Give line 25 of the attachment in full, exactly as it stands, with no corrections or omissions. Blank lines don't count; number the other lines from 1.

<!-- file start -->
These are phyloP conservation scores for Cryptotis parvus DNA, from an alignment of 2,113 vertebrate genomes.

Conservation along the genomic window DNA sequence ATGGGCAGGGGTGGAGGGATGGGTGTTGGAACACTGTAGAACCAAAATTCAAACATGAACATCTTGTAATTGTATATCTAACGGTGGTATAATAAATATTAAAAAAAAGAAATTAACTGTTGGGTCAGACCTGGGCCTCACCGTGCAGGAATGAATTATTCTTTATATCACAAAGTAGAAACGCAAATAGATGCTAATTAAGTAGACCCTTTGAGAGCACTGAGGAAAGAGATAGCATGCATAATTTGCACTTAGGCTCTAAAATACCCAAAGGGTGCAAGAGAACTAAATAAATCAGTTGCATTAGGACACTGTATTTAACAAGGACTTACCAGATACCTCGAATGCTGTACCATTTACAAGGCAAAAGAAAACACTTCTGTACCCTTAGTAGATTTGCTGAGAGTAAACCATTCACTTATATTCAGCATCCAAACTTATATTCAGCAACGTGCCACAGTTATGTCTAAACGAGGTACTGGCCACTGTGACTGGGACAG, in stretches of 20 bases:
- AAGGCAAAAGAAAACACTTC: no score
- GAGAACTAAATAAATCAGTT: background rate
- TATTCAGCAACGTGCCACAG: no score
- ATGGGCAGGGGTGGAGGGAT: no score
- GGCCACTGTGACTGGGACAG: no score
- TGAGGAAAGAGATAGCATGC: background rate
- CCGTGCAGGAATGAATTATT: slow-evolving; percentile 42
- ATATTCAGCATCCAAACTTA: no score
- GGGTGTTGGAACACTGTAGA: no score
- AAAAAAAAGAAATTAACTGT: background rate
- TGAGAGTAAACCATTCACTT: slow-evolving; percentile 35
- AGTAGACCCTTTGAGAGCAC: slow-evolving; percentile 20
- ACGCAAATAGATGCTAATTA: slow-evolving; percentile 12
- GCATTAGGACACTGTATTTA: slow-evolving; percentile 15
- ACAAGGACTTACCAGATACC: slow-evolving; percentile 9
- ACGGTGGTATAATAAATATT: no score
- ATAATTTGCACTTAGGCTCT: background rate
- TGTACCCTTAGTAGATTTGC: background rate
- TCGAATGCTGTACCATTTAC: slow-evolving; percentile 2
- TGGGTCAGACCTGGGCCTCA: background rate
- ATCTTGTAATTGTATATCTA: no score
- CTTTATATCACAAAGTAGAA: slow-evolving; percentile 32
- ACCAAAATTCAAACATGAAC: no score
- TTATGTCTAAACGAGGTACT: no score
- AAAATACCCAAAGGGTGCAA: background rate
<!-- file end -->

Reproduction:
- ACCAAAATTCAAACATGAAC: no score